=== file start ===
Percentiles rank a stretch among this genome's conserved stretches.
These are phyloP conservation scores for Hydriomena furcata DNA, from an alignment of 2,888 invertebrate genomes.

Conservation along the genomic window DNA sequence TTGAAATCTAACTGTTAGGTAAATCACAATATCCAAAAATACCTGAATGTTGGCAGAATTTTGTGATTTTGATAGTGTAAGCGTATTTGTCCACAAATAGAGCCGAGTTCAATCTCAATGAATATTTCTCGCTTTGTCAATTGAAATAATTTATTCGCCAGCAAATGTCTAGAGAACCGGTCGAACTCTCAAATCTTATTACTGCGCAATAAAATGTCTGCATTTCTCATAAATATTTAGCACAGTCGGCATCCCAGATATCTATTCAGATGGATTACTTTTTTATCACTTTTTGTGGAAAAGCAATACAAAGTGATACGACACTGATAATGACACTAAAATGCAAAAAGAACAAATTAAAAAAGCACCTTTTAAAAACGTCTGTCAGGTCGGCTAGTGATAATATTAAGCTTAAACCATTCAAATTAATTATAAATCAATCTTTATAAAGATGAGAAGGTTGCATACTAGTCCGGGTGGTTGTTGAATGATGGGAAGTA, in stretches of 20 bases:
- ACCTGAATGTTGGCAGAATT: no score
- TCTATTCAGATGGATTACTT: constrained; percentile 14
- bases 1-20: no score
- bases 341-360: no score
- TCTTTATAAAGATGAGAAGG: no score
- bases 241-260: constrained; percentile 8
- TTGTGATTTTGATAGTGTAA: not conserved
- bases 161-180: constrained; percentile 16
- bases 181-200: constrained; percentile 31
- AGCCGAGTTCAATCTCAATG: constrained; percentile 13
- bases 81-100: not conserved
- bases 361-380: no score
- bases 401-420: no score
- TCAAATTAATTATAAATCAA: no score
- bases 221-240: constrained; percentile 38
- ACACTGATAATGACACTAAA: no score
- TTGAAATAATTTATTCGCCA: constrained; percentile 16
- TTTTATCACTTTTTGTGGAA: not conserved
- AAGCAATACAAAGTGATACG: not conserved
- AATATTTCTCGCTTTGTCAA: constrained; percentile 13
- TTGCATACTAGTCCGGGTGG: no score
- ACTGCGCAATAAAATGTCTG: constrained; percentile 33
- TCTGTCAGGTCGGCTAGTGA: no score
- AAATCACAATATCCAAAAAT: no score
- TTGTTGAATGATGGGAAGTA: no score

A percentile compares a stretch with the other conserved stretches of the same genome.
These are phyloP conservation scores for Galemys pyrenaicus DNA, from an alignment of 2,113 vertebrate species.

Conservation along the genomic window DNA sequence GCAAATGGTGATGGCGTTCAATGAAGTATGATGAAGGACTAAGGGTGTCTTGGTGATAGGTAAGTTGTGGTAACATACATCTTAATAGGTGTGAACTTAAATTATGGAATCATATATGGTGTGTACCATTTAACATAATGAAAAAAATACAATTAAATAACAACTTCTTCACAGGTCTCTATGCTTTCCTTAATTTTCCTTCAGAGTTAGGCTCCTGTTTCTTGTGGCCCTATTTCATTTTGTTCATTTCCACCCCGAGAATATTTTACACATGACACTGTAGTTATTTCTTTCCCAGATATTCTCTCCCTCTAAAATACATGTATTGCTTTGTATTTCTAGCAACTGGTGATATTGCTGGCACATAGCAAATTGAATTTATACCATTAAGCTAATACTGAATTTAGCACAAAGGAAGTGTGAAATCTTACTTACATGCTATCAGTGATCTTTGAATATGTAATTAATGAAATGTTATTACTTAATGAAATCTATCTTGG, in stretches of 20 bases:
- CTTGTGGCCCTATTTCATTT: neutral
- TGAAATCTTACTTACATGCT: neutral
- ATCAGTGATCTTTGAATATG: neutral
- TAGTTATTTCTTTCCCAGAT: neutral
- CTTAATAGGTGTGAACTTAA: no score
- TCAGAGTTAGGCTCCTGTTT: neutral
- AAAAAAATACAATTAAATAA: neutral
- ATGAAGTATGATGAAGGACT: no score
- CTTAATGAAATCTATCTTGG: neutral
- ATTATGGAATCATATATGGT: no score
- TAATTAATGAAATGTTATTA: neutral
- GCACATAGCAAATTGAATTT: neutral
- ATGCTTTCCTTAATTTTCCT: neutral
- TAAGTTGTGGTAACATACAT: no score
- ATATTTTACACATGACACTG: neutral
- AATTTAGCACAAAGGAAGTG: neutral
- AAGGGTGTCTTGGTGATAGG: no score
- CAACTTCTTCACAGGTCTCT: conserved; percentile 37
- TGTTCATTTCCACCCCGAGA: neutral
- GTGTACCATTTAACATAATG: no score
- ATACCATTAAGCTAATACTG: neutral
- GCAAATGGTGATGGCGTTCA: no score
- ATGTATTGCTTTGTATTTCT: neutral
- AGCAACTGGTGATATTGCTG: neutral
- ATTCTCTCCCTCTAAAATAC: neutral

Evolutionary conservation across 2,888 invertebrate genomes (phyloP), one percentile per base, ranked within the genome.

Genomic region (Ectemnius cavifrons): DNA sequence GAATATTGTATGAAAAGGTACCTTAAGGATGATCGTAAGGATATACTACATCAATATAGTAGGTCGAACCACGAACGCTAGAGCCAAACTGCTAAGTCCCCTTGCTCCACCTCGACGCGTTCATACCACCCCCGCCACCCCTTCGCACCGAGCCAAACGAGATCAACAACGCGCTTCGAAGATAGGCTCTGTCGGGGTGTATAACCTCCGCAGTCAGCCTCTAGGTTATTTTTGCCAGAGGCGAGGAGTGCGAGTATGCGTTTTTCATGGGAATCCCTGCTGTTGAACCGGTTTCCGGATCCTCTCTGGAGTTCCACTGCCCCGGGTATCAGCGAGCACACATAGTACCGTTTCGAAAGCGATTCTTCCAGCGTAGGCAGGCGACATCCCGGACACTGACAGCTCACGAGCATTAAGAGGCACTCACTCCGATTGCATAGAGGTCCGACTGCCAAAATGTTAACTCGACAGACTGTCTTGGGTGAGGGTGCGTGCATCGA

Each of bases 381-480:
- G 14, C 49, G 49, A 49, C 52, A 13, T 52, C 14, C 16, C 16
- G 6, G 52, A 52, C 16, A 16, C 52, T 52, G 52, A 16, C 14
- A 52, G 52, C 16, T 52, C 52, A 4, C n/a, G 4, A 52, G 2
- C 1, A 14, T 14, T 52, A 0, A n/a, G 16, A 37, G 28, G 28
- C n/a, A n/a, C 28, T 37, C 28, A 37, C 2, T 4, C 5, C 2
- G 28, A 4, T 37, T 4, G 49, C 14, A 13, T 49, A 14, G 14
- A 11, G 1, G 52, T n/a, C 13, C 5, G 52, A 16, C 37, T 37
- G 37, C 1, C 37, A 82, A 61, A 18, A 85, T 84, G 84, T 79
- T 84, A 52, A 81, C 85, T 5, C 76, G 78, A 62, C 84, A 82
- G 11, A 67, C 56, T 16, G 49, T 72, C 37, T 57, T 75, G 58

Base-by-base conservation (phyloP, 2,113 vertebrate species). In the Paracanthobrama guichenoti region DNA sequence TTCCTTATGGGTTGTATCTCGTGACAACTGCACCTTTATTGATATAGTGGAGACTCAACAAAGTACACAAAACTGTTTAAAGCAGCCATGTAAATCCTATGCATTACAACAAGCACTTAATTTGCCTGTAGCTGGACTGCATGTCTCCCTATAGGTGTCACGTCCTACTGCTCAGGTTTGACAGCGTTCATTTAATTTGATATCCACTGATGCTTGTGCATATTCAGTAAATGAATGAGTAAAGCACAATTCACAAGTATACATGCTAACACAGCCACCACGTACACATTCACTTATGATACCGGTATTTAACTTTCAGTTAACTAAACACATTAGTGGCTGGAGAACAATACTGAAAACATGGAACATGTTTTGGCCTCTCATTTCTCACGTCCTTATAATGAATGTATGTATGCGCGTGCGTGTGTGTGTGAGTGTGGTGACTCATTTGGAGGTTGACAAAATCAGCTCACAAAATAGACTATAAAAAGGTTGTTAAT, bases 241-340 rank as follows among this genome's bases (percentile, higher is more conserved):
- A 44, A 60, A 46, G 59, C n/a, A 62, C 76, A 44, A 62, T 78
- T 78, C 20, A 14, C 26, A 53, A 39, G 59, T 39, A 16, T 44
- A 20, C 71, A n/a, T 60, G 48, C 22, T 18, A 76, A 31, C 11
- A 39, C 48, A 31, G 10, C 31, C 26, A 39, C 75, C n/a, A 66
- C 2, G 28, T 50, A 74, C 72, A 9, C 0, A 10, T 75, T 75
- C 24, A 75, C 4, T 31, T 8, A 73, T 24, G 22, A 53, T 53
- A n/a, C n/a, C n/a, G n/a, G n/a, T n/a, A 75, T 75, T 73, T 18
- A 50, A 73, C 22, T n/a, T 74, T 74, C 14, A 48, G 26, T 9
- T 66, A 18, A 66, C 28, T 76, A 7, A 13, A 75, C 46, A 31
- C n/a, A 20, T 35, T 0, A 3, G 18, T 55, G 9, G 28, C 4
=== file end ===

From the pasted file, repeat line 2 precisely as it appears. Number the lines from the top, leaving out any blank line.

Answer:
These are phyloP conservation scores for Hydriomena furcata DNA, from an alignment of 2,888 invertebrate genomes.